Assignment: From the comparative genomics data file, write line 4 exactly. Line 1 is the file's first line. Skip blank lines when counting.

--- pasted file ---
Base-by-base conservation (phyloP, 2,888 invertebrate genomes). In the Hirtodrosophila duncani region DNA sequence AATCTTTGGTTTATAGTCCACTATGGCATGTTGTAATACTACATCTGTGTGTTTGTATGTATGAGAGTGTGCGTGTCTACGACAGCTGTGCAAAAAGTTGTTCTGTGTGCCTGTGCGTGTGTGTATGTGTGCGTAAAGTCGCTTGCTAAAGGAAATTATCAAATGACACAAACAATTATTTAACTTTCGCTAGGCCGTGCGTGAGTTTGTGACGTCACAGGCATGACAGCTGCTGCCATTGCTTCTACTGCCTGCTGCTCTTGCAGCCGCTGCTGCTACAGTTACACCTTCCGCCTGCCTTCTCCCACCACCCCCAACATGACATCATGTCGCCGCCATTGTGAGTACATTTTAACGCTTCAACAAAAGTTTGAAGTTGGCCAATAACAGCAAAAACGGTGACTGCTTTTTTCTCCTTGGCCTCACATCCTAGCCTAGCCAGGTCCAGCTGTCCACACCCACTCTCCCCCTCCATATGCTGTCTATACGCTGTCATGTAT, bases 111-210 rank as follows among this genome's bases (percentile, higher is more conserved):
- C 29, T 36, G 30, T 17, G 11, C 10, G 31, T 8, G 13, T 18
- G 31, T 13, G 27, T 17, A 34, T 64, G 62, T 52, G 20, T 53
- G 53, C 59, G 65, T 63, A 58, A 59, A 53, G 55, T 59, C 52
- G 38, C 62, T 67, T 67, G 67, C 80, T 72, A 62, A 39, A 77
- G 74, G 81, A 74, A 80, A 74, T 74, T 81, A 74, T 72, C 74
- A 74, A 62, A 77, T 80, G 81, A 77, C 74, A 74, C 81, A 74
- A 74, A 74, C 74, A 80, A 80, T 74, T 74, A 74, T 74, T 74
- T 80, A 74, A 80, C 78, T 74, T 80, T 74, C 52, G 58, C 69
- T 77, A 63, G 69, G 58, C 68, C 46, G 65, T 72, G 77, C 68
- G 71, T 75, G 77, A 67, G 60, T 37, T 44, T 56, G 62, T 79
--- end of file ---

- G 53, C 59, G 65, T 63, A 58, A 59, A 53, G 55, T 59, C 52